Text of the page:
Understandably, the EU rejected requests for access to UK SIS II to protect the legal framework underpinning state membership, accepting UK membership would set a dangerous precedent by allowing a ‘third’ country to gain access to an EU institution despite rejection of the necessary membership, in this case Schengen.
Instead, the UK relies on Interpol’s I-24/7 database, whose warning notices (equivalent to SIS II alerts) are processed manually within the UK Crime Bureau before reaching frontline police services, which means delays and increased resource requirements. It also lacks real-time data alerts, leaving the UK dependent on the goodwill of EU member states to ‘double up’ the data in both systems (requiring extra effort on their part) .
Such reliance represents not only the operational weakening of UK internal security, but also the UK’s loss of influence in an area over which it previously had significant influence.
Goodbye Europol and Eurojust
In addition, the UK is no longer a member of Europol and Eurojust, the EU agencies for law enforcement cooperation and criminal justice cooperation.
British contact points have been installed in each agency, but the UK has ceased to participate in any institutional decision-making, administration or management, and will no longer play any role in shaping the future development of the institutions on which it reports. still.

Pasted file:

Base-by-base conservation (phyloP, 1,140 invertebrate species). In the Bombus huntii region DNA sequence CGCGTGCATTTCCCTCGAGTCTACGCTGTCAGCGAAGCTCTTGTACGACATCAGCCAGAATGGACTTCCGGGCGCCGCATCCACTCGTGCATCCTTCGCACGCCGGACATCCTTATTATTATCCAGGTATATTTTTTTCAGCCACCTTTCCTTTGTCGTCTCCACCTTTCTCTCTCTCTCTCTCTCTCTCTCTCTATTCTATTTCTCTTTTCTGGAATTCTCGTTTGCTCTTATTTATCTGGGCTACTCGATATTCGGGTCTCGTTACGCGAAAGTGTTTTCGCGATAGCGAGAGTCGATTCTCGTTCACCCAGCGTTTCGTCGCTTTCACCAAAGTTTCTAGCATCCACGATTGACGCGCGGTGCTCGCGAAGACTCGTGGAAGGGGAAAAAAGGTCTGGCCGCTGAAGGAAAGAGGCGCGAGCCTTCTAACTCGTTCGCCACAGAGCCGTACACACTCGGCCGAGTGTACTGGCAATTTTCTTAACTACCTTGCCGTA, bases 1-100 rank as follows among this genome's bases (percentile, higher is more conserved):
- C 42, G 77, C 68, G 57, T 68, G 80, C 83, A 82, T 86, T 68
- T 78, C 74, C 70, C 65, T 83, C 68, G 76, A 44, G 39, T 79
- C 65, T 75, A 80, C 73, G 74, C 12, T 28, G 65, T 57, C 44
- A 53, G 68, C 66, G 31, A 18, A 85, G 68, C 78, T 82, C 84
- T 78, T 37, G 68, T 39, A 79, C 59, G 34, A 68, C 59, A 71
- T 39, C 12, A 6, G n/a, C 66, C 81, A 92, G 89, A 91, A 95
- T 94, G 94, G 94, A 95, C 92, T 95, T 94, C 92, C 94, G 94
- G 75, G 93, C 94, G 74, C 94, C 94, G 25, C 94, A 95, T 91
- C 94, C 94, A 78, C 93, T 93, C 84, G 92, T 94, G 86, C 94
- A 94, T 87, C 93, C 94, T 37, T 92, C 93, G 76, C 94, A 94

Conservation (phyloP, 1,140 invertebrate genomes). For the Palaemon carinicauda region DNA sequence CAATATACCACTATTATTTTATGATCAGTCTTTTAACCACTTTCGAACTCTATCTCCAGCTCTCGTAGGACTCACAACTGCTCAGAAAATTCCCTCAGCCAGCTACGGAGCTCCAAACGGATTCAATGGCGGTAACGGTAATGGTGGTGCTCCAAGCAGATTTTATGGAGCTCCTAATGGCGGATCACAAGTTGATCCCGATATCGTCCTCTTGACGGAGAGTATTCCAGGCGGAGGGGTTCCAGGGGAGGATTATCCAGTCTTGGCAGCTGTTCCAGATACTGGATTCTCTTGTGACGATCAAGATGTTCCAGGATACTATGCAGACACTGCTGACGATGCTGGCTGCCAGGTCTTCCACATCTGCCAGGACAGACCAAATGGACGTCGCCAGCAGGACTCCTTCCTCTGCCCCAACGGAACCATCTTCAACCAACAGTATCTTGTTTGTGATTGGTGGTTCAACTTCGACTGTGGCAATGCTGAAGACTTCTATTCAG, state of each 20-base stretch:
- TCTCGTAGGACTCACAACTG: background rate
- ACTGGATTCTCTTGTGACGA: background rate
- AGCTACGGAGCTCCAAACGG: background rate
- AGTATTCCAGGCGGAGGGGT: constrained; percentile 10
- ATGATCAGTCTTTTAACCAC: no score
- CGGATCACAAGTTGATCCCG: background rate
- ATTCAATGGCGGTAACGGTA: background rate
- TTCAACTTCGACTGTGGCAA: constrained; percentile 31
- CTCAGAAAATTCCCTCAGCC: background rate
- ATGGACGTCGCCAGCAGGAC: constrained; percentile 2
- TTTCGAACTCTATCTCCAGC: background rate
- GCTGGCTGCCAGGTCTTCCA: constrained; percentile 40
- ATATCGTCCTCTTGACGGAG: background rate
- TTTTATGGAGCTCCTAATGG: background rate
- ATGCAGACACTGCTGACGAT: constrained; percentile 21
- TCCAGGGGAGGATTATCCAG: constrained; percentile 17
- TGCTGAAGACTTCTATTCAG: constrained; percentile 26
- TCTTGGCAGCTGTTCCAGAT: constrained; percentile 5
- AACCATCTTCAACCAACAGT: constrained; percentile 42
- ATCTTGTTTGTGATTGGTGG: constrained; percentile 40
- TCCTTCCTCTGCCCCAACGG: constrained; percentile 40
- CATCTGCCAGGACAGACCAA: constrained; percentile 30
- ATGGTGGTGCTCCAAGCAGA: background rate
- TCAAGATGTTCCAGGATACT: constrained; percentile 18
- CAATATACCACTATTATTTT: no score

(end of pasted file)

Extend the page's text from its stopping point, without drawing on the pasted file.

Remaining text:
Previously, the UK was one of the main voices on Europol’s board, with civil servant Sir Robert Wainwright as director of Europol between 2009 and 2018, and the second largest contributor to Europol’s information systems. ‘Europol.
Losing his institutional clout, Wainwright argues that informal co-operation is essential for the UK, with the TCA outlining a basis for co-operation to build on, further illustrating the potential risk that loss of political will could entail.
Ultimately, Brexit has reduced Britain’s role in European internal security, presenting new risks.
The greatest impact comes from the loss of British influence and the new reliance on the informal influence and goodwill of its European counterparts. The security provisions of the ACT mitigate the risks, but do not fully ensure the continued mutual benefit of shared internal security practices, with the EU having to protect its own legal framework.
Instead, Britain must expand the TCA’s co-operative measures, attempt to recover (some of its) lost influence, ensure operational harmony through national contact points and improve I-24/7 .
While potential discrepancies over regulatory data standards and growing friction arising from the Northern Ireland Protocol show how the UK stands to benefit more from European internal security post-Brexit.
Either way, the UK government considers the ATT a success, with the best possible deal along the red lines on either side, as Britain has refused to accept any role for the ECJ.
Such a perception underscores how British attitude has changed, recognizing the weakening of influence and operational limitations as a success in an area where it previously held significant influence. Britain must increase cooperation wherever possible to avoid further breaches of internal security, maintain political will and comply with EU regulations.